I cannot be the only one who has thought about selling various parts of myself for huge sums of money, particularly just before payday or when a new iPhone comes out.

I don’t drink, exercise semi-irregularly, eat fairly healthily, live in a safe city, and have the love and support of a wonderful wife and a caring family. My organs are, I think, in pretty good condition. If I put my heart or lungs on Gumtree or eBay, I would list them as being in ‘near new condition – slight scuff marks’ and set the starting price at a couple of grand (or nearest offer).

I do not want to get into the moral issues surrounding the sale of body parts in this section. I care not for morals in this book, whether they be of the virtuous or the loose variety. No, I simply wish to answer the question of whether it is legal to sell your own body parts for money, or to buy body parts from someone else.

Sadly, it is not. Buying, selling, or trading body parts is illegal in every, well, part of Australia.

‘That’s bullshit’ (I hear you mutter from wherever you are reading this right now). ‘If I need a new kidney because I am suffering from kidney failure, then I would get admitted to hospital and would hopefully receive a new kidney from a donor. At some point, I will have to pay medical bills and that would, in a way, be buying a kidney.’

‘Look’ (I would calmly say in response) ‘don’t be difficult. You are right that you might have to pay your medical bills, but all of those costs would be for the medical services you received and not for the kidney itself. You will not see “1x kidney (used) – $5,000” on your itemised invoice for the medical services you received. You got your replacement kidney for free from a beautiful and kind donor.’

Good chat.

Now, you might want to give money or goods to the person who donated the kidney (if they are still alive) or their family (if, tragically, they are not), as a way of saying thank you. Even if you do this, you’re not paying for the kidney itself, and the donor or their family are not taking your money or goods in exchange for it.

All is not lost though, my body-part-selling reader. Like most laws, there are loopholes that might (and I have to emphasise the might bit) allow you to sell your body parts in return for cold, hard cash. Before you get too excited and start looking for your good carving knife, your esky, and a large amount of ice, you should know that the loopholes are not as exciting as I may have initially indicated.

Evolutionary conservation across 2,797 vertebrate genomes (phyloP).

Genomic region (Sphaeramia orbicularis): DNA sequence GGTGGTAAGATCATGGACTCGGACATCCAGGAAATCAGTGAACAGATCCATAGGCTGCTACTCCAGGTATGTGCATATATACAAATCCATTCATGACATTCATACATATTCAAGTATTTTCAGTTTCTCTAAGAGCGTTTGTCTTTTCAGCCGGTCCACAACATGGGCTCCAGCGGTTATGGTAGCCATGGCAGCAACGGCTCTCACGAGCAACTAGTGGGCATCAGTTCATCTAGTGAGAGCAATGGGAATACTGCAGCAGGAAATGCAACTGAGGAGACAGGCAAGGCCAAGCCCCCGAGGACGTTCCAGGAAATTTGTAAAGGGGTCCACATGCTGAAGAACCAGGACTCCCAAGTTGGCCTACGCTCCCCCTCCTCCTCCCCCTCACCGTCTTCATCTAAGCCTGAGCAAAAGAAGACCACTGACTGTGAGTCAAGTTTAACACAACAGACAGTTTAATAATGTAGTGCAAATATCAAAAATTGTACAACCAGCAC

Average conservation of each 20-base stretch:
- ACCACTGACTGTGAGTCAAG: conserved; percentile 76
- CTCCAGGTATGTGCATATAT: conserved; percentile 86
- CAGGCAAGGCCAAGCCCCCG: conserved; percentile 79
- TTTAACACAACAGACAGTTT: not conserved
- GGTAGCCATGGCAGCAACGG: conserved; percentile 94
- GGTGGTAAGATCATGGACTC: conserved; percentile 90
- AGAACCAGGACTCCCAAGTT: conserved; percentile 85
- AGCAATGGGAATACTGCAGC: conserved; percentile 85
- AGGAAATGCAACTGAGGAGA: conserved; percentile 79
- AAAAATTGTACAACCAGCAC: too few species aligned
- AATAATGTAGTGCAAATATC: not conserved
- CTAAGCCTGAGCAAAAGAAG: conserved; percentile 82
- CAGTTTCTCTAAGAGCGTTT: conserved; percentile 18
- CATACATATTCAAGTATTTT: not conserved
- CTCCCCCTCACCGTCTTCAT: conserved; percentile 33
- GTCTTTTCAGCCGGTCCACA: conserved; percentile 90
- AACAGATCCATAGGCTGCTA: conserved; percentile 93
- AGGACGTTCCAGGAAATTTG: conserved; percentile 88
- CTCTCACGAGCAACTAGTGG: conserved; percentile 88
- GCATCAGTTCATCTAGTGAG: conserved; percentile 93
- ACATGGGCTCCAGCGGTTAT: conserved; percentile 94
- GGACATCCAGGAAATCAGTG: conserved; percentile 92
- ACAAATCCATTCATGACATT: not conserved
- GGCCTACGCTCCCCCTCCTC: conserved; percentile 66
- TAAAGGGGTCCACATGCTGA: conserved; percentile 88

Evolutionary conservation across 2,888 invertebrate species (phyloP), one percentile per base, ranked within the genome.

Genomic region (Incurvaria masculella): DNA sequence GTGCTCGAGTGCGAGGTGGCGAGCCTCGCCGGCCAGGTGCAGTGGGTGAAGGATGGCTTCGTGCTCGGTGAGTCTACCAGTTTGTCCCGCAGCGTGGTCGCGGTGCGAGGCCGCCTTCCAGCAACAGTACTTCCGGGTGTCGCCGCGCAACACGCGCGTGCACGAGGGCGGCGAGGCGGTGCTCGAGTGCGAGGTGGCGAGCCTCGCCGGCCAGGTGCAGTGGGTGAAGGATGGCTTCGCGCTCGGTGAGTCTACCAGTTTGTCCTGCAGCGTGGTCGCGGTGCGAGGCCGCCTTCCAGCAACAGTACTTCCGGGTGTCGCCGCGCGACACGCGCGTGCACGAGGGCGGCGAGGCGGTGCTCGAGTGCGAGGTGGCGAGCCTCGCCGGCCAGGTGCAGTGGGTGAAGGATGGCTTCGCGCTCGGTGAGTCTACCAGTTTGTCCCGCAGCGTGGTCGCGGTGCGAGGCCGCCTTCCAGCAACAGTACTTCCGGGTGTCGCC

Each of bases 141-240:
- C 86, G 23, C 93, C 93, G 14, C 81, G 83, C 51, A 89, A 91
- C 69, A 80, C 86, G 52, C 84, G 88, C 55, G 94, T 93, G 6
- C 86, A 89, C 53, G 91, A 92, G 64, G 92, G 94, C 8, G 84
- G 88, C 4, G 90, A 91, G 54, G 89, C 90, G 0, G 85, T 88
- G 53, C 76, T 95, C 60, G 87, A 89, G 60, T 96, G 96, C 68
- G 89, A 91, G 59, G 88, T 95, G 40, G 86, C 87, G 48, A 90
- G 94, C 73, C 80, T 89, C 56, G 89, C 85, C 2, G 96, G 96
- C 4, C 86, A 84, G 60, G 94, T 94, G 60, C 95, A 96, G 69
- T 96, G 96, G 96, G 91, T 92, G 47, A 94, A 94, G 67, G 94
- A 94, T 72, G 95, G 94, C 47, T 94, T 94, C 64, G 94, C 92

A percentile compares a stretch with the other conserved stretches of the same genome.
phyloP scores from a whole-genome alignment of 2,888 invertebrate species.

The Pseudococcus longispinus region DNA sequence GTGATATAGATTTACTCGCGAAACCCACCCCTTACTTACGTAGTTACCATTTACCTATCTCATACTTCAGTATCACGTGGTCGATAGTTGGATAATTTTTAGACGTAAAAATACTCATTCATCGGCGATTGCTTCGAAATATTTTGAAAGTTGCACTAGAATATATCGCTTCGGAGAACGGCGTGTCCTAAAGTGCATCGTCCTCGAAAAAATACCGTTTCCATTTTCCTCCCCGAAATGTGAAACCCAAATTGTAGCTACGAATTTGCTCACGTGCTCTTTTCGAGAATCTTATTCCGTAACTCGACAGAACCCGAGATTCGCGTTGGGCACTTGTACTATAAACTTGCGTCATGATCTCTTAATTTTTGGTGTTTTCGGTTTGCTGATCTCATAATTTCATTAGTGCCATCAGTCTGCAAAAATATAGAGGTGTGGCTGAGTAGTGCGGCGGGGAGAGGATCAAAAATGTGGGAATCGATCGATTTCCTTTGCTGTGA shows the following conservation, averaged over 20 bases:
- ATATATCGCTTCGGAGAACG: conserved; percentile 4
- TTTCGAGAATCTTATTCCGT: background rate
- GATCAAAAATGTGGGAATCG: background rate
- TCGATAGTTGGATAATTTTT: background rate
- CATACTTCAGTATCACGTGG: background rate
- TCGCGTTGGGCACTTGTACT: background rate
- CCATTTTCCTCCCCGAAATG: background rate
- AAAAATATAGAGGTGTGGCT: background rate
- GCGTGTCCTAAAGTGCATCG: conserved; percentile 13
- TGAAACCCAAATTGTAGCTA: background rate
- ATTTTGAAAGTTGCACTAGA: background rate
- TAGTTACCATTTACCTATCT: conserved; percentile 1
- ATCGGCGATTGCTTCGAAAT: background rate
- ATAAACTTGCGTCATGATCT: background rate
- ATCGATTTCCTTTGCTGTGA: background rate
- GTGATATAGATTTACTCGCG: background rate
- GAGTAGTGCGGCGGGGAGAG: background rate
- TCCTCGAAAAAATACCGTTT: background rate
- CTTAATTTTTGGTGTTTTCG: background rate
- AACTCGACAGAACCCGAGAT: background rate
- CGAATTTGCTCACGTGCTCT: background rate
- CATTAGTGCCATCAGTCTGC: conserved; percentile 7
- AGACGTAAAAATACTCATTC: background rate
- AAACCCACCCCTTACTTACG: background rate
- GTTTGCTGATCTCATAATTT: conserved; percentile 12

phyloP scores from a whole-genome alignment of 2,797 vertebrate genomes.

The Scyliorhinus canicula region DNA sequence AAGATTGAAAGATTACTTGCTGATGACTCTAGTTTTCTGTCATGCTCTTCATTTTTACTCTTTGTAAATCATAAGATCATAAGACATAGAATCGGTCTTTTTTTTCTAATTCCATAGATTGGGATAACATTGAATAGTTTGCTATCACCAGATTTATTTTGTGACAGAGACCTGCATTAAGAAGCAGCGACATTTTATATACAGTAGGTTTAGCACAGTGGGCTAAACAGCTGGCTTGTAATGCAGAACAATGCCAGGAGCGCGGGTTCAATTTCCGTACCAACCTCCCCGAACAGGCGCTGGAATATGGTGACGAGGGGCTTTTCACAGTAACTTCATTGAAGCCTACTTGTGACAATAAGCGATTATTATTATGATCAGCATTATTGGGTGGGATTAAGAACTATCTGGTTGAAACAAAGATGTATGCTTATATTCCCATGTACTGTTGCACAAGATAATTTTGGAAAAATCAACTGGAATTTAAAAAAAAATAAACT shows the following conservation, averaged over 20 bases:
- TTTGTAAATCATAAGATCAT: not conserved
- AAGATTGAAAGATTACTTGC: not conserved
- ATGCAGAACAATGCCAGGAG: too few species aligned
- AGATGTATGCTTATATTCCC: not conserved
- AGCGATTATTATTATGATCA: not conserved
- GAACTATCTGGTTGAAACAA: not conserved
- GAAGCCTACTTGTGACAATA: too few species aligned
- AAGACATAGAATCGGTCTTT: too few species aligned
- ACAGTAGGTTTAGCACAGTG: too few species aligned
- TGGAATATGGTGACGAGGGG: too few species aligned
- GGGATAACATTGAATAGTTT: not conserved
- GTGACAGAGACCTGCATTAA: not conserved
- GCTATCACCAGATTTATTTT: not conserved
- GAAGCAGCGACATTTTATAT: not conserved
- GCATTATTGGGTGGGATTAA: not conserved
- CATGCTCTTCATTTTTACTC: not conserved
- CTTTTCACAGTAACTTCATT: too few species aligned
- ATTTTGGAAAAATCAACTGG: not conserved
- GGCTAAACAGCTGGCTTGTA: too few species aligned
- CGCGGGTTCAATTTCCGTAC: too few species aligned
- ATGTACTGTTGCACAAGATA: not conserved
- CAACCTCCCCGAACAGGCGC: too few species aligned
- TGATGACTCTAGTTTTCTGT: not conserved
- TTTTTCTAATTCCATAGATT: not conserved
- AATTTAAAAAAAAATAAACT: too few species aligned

You can sell your hair. I guess it is a body part. Apparently your flowing locks can fetch quite a pretty penny too, although I wouldn’t know as I’m a ginger and no one wants ginger hair. Not even me, but I am stuck with it.

And that’s it for legally saleable body parts. If you want to give away any of your other bodily bits and bobs, you are going to have to donate them. Sperm, eggs, blood, your whole body to scientific research – it all must be donated for no financial gain. Your travel and medical expenses might be covered, and you might get a cookie and a milkshake if you do something nice like donate your blood or plasma, but you will never receive a cash payment.

So you are stuck with selling your long, glorious, clean hair, if you want to sell any part of yourself for dollars and cents. If you do this, I salute you for brazenly flaunting the law on human-body-part trafficking. Keep it quiet, though, so you don’t spoil this loophole for anyone else. You’re really on the fringe of the law, and things can get curly if you are not careful, and nothing in this world is perm-anent. Financially, you won’t be streaks ahead by selling your hair, but you might be in a bit better financial conditioner, if you don’t get foiled or too colourful.

One final thing. Don’t think you can just go to another country, where laws on buying and selling body parts might be less strict than those in Australia, because there is no such country. Selling body parts is illegal in every part in the world. This is a big deal. It is hard to find any other act that is illegal in every country. Even countries that permit, nay encourage, what I consider to be horrific practices such as stoning, capital punishment, and the sale of young women for prostitution and slavery also make it illegal to sell specific body parts. I guess with those countries, you either sell the whole, living package, or nothing at all.

The global stance taken on trafficking in human body parts is, I think, the clearest evidence that we consider our personal bits, big and (as I know all too well) small, to be priceless.